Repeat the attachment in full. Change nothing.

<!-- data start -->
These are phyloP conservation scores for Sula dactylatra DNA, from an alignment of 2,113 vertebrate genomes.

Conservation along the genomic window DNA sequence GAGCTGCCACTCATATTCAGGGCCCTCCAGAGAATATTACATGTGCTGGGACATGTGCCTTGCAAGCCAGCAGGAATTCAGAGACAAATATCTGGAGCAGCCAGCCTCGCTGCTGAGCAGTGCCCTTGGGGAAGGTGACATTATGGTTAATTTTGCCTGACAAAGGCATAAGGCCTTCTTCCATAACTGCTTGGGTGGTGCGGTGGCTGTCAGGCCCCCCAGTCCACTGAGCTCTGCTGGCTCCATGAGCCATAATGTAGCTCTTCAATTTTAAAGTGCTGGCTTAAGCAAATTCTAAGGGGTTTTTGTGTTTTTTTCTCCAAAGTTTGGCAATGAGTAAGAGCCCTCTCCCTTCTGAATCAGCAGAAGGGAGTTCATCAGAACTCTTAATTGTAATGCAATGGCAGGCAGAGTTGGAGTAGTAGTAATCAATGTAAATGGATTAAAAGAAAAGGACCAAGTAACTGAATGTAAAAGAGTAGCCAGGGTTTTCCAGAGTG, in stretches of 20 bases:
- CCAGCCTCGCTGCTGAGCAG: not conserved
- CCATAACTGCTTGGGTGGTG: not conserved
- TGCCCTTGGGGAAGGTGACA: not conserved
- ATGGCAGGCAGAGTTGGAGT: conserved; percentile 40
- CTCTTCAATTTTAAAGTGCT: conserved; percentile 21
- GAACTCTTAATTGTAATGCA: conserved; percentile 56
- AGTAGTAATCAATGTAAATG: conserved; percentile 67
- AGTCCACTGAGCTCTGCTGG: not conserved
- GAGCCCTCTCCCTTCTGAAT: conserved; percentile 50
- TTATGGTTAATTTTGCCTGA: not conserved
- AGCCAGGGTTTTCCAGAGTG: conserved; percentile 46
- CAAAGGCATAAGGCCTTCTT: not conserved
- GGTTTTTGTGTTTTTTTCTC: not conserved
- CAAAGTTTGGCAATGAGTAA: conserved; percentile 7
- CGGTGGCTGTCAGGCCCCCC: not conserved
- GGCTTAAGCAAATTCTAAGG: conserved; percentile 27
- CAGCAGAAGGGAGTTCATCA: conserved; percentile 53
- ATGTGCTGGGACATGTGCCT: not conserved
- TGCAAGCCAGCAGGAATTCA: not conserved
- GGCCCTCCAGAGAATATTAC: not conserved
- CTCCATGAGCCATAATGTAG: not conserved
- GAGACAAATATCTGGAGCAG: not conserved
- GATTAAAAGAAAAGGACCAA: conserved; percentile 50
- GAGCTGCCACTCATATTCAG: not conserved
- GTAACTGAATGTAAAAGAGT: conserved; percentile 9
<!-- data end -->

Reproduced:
These are phyloP conservation scores for Sula dactylatra DNA, from an alignment of 2,113 vertebrate genomes.

Conservation along the genomic window DNA sequence GAGCTGCCACTCATATTCAGGGCCCTCCAGAGAATATTACATGTGCTGGGACATGTGCCTTGCAAGCCAGCAGGAATTCAGAGACAAATATCTGGAGCAGCCAGCCTCGCTGCTGAGCAGTGCCCTTGGGGAAGGTGACATTATGGTTAATTTTGCCTGACAAAGGCATAAGGCCTTCTTCCATAACTGCTTGGGTGGTGCGGTGGCTGTCAGGCCCCCCAGTCCACTGAGCTCTGCTGGCTCCATGAGCCATAATGTAGCTCTTCAATTTTAAAGTGCTGGCTTAAGCAAATTCTAAGGGGTTTTTGTGTTTTTTTCTCCAAAGTTTGGCAATGAGTAAGAGCCCTCTCCCTTCTGAATCAGCAGAAGGGAGTTCATCAGAACTCTTAATTGTAATGCAATGGCAGGCAGAGTTGGAGTAGTAGTAATCAATGTAAATGGATTAAAAGAAAAGGACCAAGTAACTGAATGTAAAAGAGTAGCCAGGGTTTTCCAGAGTG, in stretches of 20 bases:
- CCAGCCTCGCTGCTGAGCAG: not conserved
- CCATAACTGCTTGGGTGGTG: not conserved
- TGCCCTTGGGGAAGGTGACA: not conserved
- ATGGCAGGCAGAGTTGGAGT: conserved; percentile 40
- CTCTTCAATTTTAAAGTGCT: conserved; percentile 21
- GAACTCTTAATTGTAATGCA: conserved; percentile 56
- AGTAGTAATCAATGTAAATG: conserved; percentile 67
- AGTCCACTGAGCTCTGCTGG: not conserved
- GAGCCCTCTCCCTTCTGAAT: conserved; percentile 50
- TTATGGTTAATTTTGCCTGA: not conserved
- AGCCAGGGTTTTCCAGAGTG: conserved; percentile 46
- CAAAGGCATAAGGCCTTCTT: not conserved
- GGTTTTTGTGTTTTTTTCTC: not conserved
- CAAAGTTTGGCAATGAGTAA: conserved; percentile 7
- CGGTGGCTGTCAGGCCCCCC: not conserved
- GGCTTAAGCAAATTCTAAGG: conserved; percentile 27
- CAGCAGAAGGGAGTTCATCA: conserved; percentile 53
- ATGTGCTGGGACATGTGCCT: not conserved
- TGCAAGCCAGCAGGAATTCA: not conserved
- GGCCCTCCAGAGAATATTAC: not conserved
- CTCCATGAGCCATAATGTAG: not conserved
- GAGACAAATATCTGGAGCAG: not conserved
- GATTAAAAGAAAAGGACCAA: conserved; percentile 50
- GAGCTGCCACTCATATTCAG: not conserved
- GTAACTGAATGTAAAAGAGT: conserved; percentile 9